Buying a bigger room air conditioner won't necessarily make you feel more comfortable during the hot summer months. In fact, a room air conditioner that's too big for the area it is supposed to cool will perform less efficiently and less effectively than a smaller, properly sized unit. The reason: an oversized unit will cool the room(s) to the thermostat set-point before proper dehumidification occurs, making the area feel “clammy” and uncomfortable. Central air-conditioning systems need to be sized by professionals. Explore our Energy Saver 101 infographic on home cooling to learn how an air conditioner works.
If you have a central air system in your home, set the fan to shut off at the same time as the compressor, which is usually done by setting the "auto" mode on the fan setting. In other words, don't use the system's central fan to provide air circulation -- use circulating fans in individual rooms.
Instead of air-conditioning, consider installing a whole-house fan. Whole-house fans work in many climates and help cool your home by pulling cool air through the house and exhausting warm air through the attic. Use the fan most effectively to cool down your house during cooler times of the day: your home will stay cooler through the hotter times of the day without using the fan.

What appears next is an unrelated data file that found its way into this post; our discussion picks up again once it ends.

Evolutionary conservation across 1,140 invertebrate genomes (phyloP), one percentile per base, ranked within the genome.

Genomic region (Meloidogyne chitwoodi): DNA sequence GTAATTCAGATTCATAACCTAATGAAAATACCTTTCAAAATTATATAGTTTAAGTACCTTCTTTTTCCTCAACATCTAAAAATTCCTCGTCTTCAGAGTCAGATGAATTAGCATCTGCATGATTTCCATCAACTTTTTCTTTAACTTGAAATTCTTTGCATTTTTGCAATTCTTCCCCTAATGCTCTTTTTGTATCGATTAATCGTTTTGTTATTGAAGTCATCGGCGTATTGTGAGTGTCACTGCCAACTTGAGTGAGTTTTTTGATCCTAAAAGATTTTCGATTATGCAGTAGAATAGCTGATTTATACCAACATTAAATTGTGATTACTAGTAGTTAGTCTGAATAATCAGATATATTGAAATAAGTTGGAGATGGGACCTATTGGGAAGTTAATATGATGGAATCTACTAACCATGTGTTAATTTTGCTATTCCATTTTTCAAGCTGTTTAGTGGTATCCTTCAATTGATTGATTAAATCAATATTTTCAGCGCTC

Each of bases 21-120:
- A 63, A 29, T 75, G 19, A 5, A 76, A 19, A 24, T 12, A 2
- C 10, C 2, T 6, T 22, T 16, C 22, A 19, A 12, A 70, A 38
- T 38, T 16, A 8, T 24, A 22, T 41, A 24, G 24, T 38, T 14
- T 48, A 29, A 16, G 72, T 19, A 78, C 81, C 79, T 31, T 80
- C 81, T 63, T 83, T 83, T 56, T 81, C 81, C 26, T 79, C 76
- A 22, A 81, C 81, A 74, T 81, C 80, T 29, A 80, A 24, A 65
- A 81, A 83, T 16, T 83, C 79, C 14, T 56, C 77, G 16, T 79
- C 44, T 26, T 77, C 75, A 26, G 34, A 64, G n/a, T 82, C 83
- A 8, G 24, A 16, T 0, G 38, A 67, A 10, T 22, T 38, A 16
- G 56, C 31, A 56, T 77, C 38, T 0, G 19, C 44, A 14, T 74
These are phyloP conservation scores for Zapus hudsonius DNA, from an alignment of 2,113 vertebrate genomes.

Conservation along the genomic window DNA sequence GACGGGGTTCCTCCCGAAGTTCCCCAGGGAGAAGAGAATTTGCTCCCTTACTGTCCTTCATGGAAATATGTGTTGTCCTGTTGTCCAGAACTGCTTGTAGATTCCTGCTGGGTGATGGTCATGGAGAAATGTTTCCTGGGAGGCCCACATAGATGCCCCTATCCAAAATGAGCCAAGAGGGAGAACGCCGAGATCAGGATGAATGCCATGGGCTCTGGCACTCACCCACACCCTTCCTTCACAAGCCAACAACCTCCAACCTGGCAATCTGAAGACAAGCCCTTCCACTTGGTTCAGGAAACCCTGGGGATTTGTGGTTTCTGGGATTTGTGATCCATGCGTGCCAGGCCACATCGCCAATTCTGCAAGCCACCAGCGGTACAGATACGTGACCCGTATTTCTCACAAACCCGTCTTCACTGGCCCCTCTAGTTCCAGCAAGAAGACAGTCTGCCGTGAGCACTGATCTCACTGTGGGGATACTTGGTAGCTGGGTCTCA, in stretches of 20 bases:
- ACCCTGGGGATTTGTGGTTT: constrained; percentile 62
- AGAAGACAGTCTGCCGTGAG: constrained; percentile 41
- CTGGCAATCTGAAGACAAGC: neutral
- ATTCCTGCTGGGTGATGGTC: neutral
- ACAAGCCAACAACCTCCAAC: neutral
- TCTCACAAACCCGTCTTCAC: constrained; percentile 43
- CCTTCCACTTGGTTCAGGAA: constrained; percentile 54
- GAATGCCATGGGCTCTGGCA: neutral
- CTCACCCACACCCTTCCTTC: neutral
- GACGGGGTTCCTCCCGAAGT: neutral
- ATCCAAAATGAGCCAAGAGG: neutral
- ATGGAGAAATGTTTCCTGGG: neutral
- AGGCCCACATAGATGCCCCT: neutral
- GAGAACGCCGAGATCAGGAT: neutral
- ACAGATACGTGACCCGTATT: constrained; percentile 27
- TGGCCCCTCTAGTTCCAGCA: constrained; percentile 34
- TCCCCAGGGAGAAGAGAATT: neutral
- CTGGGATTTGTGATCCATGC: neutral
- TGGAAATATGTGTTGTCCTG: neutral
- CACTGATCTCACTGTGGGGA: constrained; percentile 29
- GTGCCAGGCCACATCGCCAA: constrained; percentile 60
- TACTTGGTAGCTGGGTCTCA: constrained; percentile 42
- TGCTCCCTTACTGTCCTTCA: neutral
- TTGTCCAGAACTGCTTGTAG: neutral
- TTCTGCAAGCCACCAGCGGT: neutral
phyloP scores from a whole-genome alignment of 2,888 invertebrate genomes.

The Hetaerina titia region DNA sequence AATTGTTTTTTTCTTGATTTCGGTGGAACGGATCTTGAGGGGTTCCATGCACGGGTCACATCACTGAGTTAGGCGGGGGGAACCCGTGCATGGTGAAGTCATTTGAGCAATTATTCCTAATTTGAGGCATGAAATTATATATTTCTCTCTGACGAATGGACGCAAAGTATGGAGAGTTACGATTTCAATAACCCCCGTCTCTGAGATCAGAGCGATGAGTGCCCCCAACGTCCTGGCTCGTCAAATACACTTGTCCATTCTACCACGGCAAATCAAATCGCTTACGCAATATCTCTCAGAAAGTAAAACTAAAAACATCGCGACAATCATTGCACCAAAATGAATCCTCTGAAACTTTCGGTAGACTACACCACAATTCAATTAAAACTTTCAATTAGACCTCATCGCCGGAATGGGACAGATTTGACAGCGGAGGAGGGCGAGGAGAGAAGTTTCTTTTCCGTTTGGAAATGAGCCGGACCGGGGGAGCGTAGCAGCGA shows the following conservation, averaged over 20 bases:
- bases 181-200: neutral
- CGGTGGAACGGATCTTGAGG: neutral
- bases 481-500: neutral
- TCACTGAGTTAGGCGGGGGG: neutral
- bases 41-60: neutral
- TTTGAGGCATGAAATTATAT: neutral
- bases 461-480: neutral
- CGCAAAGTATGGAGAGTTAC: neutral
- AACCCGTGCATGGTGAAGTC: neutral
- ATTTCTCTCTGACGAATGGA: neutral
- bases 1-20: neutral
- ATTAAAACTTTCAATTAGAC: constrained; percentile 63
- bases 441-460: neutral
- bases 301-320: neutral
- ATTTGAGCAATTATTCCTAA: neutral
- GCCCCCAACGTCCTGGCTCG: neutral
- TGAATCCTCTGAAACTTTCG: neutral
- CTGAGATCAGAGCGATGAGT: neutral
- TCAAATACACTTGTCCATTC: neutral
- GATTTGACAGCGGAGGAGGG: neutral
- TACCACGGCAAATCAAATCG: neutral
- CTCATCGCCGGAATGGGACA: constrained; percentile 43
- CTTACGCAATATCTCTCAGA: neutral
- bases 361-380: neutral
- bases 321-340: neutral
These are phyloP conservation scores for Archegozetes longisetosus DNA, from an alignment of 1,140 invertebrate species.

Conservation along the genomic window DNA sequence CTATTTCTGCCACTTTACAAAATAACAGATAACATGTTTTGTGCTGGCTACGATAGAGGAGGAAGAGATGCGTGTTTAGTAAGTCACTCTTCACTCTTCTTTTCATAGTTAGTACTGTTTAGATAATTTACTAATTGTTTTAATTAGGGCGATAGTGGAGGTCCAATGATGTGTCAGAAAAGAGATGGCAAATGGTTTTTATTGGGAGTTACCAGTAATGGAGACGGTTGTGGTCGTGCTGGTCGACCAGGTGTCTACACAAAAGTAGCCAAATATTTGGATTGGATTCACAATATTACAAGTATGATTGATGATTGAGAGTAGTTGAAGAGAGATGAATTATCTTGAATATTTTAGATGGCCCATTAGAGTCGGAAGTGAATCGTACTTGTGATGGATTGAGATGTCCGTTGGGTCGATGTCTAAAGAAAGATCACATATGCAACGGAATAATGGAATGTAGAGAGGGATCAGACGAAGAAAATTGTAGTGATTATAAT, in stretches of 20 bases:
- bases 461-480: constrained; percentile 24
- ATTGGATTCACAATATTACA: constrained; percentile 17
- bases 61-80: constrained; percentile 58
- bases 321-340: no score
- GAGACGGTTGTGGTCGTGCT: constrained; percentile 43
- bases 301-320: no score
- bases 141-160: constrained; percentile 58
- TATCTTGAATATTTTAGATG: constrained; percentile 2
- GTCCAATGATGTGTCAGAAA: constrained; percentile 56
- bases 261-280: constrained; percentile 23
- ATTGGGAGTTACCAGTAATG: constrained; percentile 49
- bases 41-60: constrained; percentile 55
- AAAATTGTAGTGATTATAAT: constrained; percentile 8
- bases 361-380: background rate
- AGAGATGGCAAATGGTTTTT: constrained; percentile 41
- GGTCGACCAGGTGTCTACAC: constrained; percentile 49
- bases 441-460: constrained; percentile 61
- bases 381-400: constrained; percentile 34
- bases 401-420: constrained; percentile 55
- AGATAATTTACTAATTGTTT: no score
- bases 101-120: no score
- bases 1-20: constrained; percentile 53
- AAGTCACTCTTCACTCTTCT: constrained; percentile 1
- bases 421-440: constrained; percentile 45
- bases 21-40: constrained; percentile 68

Set your thermostat at as high a temperature as comfortably possible in the summer, and ensure humidity control if needed. The smaller the difference between the indoor and outdoor temperatures, the lower your overall cooling bill will be.
Avoid setting your thermostat at a colder setting than normal when you turn on your air conditioner. It will not cool your home any faster and could result in excessive cooling and, therefore, unnecessary expense.
Consider using an interior fan along with your window air conditioner to spread the cooled air through your home without greatly increasing your power use.
Avoid placing appliances that give off heat such as lamps or TVs near a thermostat.
LONG-TERM SAVINGS TIPS
If your air conditioner is old, consider buying an energy-efficient model. Look for the ENERGY STAR® and EnergyGuide labels -- qualified room air conditioners are 10% more efficient, and qualified central units are about 15% more efficient than standard models.
Consider installing a whole-house fan or evaporative cooler if appropriate for your climate.
U.S. Department of Energy - Energy Efficiency and Renewable Energy